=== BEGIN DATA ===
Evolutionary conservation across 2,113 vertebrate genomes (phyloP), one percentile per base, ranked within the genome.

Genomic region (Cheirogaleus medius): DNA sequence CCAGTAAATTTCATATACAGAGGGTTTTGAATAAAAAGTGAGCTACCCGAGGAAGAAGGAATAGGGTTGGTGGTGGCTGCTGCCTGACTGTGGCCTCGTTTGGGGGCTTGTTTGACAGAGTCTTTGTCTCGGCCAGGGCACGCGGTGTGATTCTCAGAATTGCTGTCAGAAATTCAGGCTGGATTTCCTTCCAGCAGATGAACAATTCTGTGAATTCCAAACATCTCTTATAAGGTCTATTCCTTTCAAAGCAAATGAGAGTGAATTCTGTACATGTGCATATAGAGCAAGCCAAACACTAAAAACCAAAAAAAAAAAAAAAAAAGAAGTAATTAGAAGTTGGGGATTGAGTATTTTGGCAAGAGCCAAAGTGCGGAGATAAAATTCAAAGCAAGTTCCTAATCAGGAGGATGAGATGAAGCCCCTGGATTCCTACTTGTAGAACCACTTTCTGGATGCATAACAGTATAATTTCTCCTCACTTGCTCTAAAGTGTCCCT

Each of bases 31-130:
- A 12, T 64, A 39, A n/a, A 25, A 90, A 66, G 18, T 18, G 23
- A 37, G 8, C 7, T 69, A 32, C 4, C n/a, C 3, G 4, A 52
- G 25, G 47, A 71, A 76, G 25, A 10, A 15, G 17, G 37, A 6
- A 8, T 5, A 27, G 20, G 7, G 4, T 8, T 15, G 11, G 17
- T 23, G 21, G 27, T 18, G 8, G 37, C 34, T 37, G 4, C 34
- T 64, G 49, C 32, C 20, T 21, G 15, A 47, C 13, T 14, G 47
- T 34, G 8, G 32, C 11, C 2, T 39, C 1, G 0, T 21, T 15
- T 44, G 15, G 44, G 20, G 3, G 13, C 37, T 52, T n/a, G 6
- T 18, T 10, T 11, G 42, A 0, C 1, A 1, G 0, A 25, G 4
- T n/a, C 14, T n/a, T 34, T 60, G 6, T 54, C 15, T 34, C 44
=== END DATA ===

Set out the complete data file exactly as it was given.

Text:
Evolutionary conservation across 2,113 vertebrate genomes (phyloP), one percentile per base, ranked within the genome.

Genomic region (Cheirogaleus medius): DNA sequence CCAGTAAATTTCATATACAGAGGGTTTTGAATAAAAAGTGAGCTACCCGAGGAAGAAGGAATAGGGTTGGTGGTGGCTGCTGCCTGACTGTGGCCTCGTTTGGGGGCTTGTTTGACAGAGTCTTTGTCTCGGCCAGGGCACGCGGTGTGATTCTCAGAATTGCTGTCAGAAATTCAGGCTGGATTTCCTTCCAGCAGATGAACAATTCTGTGAATTCCAAACATCTCTTATAAGGTCTATTCCTTTCAAAGCAAATGAGAGTGAATTCTGTACATGTGCATATAGAGCAAGCCAAACACTAAAAACCAAAAAAAAAAAAAAAAAAGAAGTAATTAGAAGTTGGGGATTGAGTATTTTGGCAAGAGCCAAAGTGCGGAGATAAAATTCAAAGCAAGTTCCTAATCAGGAGGATGAGATGAAGCCCCTGGATTCCTACTTGTAGAACCACTTTCTGGATGCATAACAGTATAATTTCTCCTCACTTGCTCTAAAGTGTCCCT

Each of bases 31-130:
- A 12, T 64, A 39, A n/a, A 25, A 90, A 66, G 18, T 18, G 23
- A 37, G 8, C 7, T 69, A 32, C 4, C n/a, C 3, G 4, A 52
- G 25, G 47, A 71, A 76, G 25, A 10, A 15, G 17, G 37, A 6
- A 8, T 5, A 27, G 20, G 7, G 4, T 8, T 15, G 11, G 17
- T 23, G 21, G 27, T 18, G 8, G 37, C 34, T 37, G 4, C 34
- T 64, G 49, C 32, C 20, T 21, G 15, A 47, C 13, T 14, G 47
- T 34, G 8, G 32, C 11, C 2, T 39, C 1, G 0, T 21, T 15
- T 44, G 15, G 44, G 20, G 3, G 13, C 37, T 52, T n/a, G 6
- T 18, T 10, T 11, G 42, A 0, C 1, A 1, G 0, A 25, G 4
- T n/a, C 14, T n/a, T 34, T 60, G 6, T 54, C 15, T 34, C 44